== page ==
By Finn Mc Kenna
The recent tragic, untimely death of Shane O’Connor, son of musicians Donal Lunny and Shuhada Sadaqat / Sineád O’Connor, reverberated throughout society. The profile of the musicians has no doubt contributed to the widespread response and outpouring of grief.
Failure of the state
However, the particular tragic case of Shane O’Connor and the southern state’s failure to uphold a duty of care to protect him resonated with many people because this tragedy, like so many suicides, was preventable.
Of course such devastating events occur due to a multitude of factors, including deeply personal ones, but their prevalence indicates a serious social problem; one that has been effectively highlighted and campaigned on for decades now. Yet the state continues to oversee a mental health crisis going from bad to worse. Clear for anyone to see, the pandemic and its impact on society has significantly exacerbated the problem, yet in the south a measly €37 million in additional funds for mental healthcare was included in Budget 2022.
State bodies uncontactable, services unreachable
Following Shane O’Connor’s death, public discussion has ensued, particularly on social media, about access to emergency mental health services and care provision. It is widely understood that attempting to access mental health services via public channels is in many instances a cumbersome, fruitless endeavour. For example, adults who present themselves as suicidal at A&E will be dismissed without thorough examination or care unless a suicide attempt has been made.
Access to essential treatment for those with Borderline Personality Disorder (BPD) often means a year-long waiting list for dialectical behavioural therapy. Cognitive Behavioural Therapy may be the most easily-accessed form of therapy and useful for some, but a one-size-fits all approach is wholly insufficient.
Affluent people who have money to spare can access private services. However, for those stuck in poverty, and for many workers living on an average wage, accessing essential services via the private sector is simply not an affordable option, neither should it be necessary.
State investment now!
This time last year (23 Jan 2021), The Irish Times ran an article titled, ‘Ireland’s Mental Health Pandemic: From Crisis to Emergency’; where it accounted for 2,000 children and young people waiting for Child and Mental Health Services (CAHMS), and 10,000 people waiting for primary care psychology — the majority of whom are children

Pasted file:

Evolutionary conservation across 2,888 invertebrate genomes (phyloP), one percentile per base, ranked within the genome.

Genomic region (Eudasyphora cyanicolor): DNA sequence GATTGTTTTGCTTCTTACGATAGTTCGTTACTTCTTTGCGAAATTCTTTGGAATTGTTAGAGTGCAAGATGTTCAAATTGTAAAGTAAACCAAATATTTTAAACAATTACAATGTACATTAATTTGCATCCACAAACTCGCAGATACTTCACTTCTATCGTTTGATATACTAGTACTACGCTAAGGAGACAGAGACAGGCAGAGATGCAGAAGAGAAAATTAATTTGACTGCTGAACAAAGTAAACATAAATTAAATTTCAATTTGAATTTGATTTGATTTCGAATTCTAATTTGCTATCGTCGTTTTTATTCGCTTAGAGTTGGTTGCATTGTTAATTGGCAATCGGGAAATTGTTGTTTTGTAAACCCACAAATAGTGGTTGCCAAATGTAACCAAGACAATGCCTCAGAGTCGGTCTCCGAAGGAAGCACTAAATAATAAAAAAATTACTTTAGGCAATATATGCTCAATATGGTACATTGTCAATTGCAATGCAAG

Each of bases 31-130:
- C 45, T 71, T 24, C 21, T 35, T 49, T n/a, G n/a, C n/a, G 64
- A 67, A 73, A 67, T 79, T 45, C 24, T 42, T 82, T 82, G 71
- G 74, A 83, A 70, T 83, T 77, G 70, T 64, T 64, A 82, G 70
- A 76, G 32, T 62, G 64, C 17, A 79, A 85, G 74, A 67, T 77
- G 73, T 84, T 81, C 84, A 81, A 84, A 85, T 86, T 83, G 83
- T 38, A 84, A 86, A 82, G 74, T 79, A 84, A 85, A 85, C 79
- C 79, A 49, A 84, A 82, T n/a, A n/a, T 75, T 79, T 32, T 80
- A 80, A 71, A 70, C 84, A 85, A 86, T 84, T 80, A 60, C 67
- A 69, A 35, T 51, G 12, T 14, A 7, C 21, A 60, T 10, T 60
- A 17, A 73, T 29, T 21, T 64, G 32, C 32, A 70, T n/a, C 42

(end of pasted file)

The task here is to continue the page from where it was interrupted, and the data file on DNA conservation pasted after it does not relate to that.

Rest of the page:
The shortage of staff and the government’s refusal to invest in both staff and essential mental health services that are so desperately required must be seen as a political issue. The Irish economy exists to a large extent as a tax haven for international finance capital to launder money through tax-dodging loopholes. The reality and social implications of such a low corporation tax model combined with financiers exploiting tax loopholes means that necessary and fundamental social services, such as mental health and child protection, are deprioritised and underfunded. This is utterly unacceptable.
What we need:
- Major investment in mental health services and training staff. This means that there should be enough workers to match the case-loads.
- No one should have to pay to see a professional therapist.
- We need 24/7 mental health centres, including on call counseling and emergency services, in every community.
- Rollout comprehensive evidenced-based education programmes on mental health awareness and care in schools, colleges and workplaces.
- Healthcare workers, community groups, mental health campaigners and those that use these services must have oversight and input into addressing this crisis that has worsened since the pandemic.
- Make the super-rich and corporations pay to fund a single-tier national public health-service that is free at the point of use and that leaves no child nor adult without assistance in times of mental health crisis.